It looks like some are already out of stock, especially Number 8 – Scotland. If anyone has one of these for sale I would really like a copy so please let me know!
Meanwhile I wonder how many people will be pre-ordering the new range. I’m not sure if its worth 7 x £9.74 from Amazon (RRP £14.99), and in fact these are available from Amazon Associates for half price. Perhaps I will add them to my Amazon wish list just incase someone is feeling generous!
(And yes – if you click the above links I may get a small commission from Amazon – my new blog needs all the support it can get!)
Canals are in the news this morning, midst the doom and gloom of the worlds financial meltdown there is still room on the BBC News website to announce “A hotline has been launched to help members of the public report abandoned shopping trolleys in canals and rivers.”
With BW claiming that over 3,000 are dumped in the canals and rivers every year costing £150,000 to clear up, the article informs us that there is not only a new phone line to report our finds but also a Dumped Trolley Report Form on the BW website.
The phone hotline is 01923 291120 – a pleasant surprise to see that we don’t have to dial a premium rate phone number, especially when considering the majority of users will be calling from a mobile phone. I must give it a try. All I need now is to find an abandoned trolley……..
The last time I went to Liverpool was when I was at University in Leeds, exploring the canal which links the two. I never managed to find the canal in Liverpool – its not exactly in the town centre!
30 years later I stepped off the train at Lime Street station and immediately noticed the extensive building works, including the front of the station, which force you out through the side doors. How depressingly familiar everything looks from 30 years ago – some of the oldest store fronts I can remember seeing for a long time.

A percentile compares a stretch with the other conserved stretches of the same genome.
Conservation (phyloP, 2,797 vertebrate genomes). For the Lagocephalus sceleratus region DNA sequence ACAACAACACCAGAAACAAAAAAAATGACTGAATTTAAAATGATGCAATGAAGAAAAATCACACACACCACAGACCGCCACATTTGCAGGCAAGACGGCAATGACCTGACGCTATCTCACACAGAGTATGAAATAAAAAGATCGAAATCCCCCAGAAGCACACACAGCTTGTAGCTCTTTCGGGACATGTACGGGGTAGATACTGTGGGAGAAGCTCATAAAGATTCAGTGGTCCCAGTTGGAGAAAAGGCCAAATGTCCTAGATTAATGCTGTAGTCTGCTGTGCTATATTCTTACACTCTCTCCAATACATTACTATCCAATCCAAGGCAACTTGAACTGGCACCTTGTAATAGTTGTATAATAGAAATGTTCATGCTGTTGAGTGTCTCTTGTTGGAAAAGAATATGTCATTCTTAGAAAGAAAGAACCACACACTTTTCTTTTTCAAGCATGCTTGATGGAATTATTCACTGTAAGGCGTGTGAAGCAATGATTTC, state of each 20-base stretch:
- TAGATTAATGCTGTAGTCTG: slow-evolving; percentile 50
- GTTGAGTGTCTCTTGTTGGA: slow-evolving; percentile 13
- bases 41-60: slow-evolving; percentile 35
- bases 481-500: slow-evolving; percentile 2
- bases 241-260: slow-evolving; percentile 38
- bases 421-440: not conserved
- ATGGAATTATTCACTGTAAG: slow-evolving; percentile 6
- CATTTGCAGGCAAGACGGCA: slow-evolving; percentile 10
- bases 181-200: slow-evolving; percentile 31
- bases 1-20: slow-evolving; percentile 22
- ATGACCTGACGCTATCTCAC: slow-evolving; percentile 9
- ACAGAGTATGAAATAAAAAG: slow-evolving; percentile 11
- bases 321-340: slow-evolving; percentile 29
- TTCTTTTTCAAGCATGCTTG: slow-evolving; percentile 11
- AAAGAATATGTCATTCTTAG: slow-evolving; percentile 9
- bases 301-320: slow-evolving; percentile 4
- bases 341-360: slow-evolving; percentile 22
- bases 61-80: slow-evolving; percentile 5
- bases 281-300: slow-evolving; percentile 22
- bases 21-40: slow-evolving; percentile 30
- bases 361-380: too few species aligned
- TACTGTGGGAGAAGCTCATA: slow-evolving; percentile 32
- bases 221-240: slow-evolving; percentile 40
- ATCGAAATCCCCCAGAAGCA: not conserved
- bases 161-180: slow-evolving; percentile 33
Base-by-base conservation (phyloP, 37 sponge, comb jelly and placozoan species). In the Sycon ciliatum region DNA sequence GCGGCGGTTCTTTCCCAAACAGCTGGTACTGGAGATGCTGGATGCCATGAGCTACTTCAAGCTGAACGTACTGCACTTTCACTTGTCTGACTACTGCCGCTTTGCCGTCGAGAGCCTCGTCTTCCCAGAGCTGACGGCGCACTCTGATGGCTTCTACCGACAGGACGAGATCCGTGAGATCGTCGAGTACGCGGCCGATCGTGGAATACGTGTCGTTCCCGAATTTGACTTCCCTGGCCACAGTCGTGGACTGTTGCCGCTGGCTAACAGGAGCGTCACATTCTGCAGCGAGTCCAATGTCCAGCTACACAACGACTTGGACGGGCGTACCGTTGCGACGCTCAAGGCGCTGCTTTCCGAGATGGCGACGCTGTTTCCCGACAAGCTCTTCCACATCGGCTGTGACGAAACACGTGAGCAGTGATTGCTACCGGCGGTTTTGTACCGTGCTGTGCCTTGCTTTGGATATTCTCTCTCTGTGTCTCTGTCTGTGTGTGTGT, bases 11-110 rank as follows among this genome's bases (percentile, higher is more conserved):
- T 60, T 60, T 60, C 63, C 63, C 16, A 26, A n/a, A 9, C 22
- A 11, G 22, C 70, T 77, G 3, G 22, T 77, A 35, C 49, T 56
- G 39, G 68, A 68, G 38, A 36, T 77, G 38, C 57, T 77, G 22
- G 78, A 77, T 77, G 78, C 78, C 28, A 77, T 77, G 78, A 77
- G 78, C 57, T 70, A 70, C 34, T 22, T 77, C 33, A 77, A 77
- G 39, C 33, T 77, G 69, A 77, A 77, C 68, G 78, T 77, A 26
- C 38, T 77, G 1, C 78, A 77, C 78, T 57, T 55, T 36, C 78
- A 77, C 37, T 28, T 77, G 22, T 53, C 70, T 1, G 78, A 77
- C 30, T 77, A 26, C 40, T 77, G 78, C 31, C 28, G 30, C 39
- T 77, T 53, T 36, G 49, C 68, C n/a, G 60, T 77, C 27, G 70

Half the city centre seems like this – virtually unchanged for three decades, while the other half is about as modern as it gets – and I have to say that neither side of town appealled.
I was already looking for return train times, but determined to see something of the new canal developments, including the widely talked about Liverpool Link, I followed the signs to the waterside and ended up at Albert Dock. This too was very familiar, as 30 years ago it was being developed into the best the 1980s could produce in terms of renovated docklands attractions. At least it is quite nicely restored compared with the rest of the docks.
So the first sign of the new canal was some rather dismal lines of mooring pontoons, with the obligatory electric posts. There’s no sign of any boats yet although 4,500 per annum will allegedly appear here according to the BW information sheet.
There is a new lock down into Albert dock, still under construction and lost somewhere amongst the cranes and hoardings surrounding the whole area – no danger of being able to get in by foot for a look, through a development which doesn’t even look started in some areas, let alone being complete. Its one of those hideous lifestyle waterside apartment developments which may not be appealing to the investors quite as much as it did on the drawing board.
In the shadow of the new museum, opening date 2010, is a channel, a bit like a storm drain, but the wooden rubbing boards on each side confirm this is supposed to be a canal. It emerges near the Pier Head, from where the wonderful old Mersey ferries still run, but if you can find the way in to the new pier building without a map, through more hoardings and temporary wire fences, then you are doing better than me, and another twenty or so tourists, all of whom missed the mid day boat trip.
The canal becomes totally surreal here, with a spacy multi level walkway along each side, where the underground channel briefly comes up for air before diving under perhaps 300 yards of car park. I braved the walk across this car park only to discover another bland modern set of warehouse developments, this time mostly hotels. The biggest shock was another new lock. The unused lock could be mistaken for some sort of odd water feature – the kind which springs into life at mid day, does a little performance and then goes back to sleep. I only hope that it gets the use which BW predicted.